Joyce Reddy is the group’s choreographer. According to Joyce Head, the group’s dancers will rehearse through Reddy’s choreography for one hour per week at Reddy’s home studio in Huntington Hills. Rehearsals start about four months before the show, and as the show gets closer, rehearsals get a little more rigorous.

Don’t think the dance steps performed by this group are easy. Reddy might be over 70 years old, but she can still do the splits – she’s done it in rehearsals and in shows. She’s also taught seniors completely new to the world of dance how to tap dance in their first ever rehearsal.


The performer who sang in Vietnam during the Vietnam War

Evelyn Cruz Porter was just 16 when she met an agent who suggested that her and her band, The Warlords, travel from the Philippines to perform in Vietnam. The catch was that it was the 1960s and Vietnam was a warzone.

“I always dreamed of singing in a warzone and performing for GIs,” says Cruz Porter. “I was young and I wanted adventure.” Cruz Porter and the band did two tours of Southern Vietnam, one in 1964 and another in 1968. She wasn’t scared – she says you didn’t know until afterward if all the commotion was a real raid or just a safety drill.

Her band opened for Bob Hope, an American comedian, actor, singer and more. He was a big deal, having performed USO shows for troops in the Second World War as well as the Vietnam War. Cruz Porter didn’t know that. She came from a small village in the Philippines with no television. She wasn’t exactly starstruck, but she has good memories of Hope.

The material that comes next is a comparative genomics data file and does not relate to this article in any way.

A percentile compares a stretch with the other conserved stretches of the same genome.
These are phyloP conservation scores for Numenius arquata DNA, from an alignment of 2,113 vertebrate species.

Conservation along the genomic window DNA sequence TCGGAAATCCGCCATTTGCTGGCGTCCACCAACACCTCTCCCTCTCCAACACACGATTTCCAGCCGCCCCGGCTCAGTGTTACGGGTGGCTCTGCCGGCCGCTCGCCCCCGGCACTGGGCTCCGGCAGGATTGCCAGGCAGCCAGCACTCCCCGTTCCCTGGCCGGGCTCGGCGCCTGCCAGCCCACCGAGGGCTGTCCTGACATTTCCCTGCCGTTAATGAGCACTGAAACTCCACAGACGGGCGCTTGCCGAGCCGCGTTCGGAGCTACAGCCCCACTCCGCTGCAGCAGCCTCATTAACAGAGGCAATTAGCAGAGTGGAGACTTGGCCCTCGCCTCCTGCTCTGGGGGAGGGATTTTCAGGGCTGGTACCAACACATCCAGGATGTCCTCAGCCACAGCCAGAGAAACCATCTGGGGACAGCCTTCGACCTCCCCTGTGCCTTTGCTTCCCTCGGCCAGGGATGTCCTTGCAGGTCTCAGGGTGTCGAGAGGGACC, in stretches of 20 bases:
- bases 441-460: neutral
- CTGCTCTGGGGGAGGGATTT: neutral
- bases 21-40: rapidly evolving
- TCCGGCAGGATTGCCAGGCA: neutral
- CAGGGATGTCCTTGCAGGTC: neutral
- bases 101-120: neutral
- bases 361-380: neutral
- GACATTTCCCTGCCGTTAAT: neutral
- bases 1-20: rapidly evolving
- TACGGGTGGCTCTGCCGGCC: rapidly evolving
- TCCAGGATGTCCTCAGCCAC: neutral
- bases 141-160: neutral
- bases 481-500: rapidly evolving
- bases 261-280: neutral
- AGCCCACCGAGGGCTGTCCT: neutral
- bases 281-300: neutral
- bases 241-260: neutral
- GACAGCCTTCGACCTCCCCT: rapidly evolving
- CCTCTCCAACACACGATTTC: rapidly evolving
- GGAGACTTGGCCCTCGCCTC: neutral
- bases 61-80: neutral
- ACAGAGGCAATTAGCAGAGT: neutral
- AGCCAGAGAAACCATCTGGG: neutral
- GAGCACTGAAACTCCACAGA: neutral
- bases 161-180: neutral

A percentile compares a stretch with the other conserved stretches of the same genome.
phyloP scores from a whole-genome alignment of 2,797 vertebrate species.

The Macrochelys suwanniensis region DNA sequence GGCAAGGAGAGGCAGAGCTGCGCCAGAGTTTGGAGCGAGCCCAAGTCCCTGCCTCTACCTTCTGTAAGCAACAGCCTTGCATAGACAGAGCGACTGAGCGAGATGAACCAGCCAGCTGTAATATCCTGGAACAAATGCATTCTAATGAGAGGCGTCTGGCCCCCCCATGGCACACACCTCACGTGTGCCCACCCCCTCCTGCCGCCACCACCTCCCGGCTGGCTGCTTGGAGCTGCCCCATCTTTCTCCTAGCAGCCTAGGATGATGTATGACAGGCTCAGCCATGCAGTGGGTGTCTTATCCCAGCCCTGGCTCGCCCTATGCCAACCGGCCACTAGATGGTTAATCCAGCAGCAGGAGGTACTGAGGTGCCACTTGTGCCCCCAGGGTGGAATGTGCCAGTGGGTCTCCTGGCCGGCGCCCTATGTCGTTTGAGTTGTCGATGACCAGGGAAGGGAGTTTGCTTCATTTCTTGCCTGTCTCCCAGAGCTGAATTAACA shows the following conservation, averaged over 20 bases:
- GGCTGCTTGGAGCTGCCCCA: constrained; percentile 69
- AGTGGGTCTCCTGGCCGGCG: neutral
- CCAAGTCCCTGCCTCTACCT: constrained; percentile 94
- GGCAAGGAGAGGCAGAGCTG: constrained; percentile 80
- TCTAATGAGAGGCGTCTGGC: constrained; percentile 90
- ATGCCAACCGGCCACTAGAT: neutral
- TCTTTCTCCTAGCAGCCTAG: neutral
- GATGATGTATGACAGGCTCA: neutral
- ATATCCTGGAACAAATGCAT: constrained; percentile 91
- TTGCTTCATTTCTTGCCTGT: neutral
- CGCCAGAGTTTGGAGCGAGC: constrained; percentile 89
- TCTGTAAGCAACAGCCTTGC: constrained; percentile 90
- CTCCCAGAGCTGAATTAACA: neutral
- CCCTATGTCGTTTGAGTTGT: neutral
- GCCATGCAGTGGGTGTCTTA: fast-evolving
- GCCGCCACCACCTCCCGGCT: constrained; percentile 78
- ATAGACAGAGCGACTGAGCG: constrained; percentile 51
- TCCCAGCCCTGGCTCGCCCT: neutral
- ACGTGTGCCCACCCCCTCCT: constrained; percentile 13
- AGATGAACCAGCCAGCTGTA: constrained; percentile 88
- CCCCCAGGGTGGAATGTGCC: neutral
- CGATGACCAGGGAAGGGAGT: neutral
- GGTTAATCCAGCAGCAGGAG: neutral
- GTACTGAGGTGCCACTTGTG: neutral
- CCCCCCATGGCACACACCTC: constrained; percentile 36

“I remember Bob Hope said to me, ‘You’re so young! What are you doing singing here in Vietnam right now? Go home and drink your milk,'” laughs Cruz Porter.


The performer who loves to sing

Ron Galloway, 69, first joined Silver Stars in 2015 but he has been performing since he was 21 years old. Despite his years of experience, he still gets nervous and makes the odd mistake.

“For this upcoming production, I have to sing a song by Al Jolson from 1916 called Yaaka Hula Hickey Dula,” says Galloway. “But I’m doing something a little different with it. One of my favourite rehearsal memories was when I kept mixing up certain parts of the song. Everyone knew the mistake I was making apart from me, and I kept hearing laughter. When I finally got the song right, everybody just cheered.”


The performer who wants to be a bad example